A recent article in the New York Times speaks to the importance of not working for free because it devalues all creative vocations, rendering our work worthless to a culture that often defines value monetarily. As a part-time freelance designer, I tend to agree with this premise in a practical sense. Why should I give my time, effort, and skills to someone at absolutely no cost? For exposure to new audiences? A chance to beef up my portfolio? The possibility of future work? While such offers sound appealing and may at times even benefit the creative, they are ultimately the equivalent of asking for a free 5-course meal at a fancy restaurant in exchange for a positive review on Yelp. Spending all your 9 to 5 efforts on a project for next to nothing in return could therefore be considered an insane waste of time.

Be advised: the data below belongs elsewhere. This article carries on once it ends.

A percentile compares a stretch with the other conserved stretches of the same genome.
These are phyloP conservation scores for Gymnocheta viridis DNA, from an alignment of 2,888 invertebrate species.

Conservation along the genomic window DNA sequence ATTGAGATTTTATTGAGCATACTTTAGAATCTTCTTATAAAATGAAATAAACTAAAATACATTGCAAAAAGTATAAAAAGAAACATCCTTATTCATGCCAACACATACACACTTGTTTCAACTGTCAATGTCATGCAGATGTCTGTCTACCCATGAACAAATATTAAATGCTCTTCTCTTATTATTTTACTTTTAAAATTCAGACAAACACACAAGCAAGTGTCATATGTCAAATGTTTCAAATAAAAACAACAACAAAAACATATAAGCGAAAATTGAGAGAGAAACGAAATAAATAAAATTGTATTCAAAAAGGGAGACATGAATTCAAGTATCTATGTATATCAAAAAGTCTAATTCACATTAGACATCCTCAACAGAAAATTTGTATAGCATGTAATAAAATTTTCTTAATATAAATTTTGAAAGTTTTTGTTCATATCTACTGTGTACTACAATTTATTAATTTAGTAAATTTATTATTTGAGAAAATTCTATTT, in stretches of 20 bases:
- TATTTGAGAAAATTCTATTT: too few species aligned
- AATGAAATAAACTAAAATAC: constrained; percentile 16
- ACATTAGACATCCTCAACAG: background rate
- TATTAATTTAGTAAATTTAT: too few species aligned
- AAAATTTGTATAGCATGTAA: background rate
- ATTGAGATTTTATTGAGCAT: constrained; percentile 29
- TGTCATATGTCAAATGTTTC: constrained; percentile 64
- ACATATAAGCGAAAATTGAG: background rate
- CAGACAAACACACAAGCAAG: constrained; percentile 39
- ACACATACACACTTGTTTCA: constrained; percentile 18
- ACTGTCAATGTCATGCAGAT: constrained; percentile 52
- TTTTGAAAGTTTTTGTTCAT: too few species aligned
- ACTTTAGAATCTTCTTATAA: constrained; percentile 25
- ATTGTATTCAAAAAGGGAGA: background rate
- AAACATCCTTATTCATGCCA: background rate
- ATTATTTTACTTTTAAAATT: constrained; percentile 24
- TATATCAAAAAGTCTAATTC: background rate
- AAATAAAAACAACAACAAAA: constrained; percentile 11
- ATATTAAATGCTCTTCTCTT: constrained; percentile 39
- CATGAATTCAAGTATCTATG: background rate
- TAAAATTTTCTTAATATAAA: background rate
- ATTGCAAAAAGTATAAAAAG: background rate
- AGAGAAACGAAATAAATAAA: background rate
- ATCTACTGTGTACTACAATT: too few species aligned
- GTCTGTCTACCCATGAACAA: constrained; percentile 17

Why then do we do it once a year, for 24 hours straight? Because pro bono is not just working for free, it's consciously giving for free: giving of our time and talents to deserving nonprofits who's jobs are to give of themselves every day; steadfastly giving back to our communities what they have so graciously given us — a chance to make the world a better place. As I reflect on CreateAthon and all the good that was done last week, I realize that not all work done for free is worthless or a devaluation of our creative talents. Pro bono work can in fact have far greater value when done for the benefit of other do-gooders. It's this spirit of giving back, this CreateAthon, that continues a cycle of good in our community. This is our ever-so-small contribution to the continuing rotation of the great world around us. And for the joy set before us, we will do it again and again.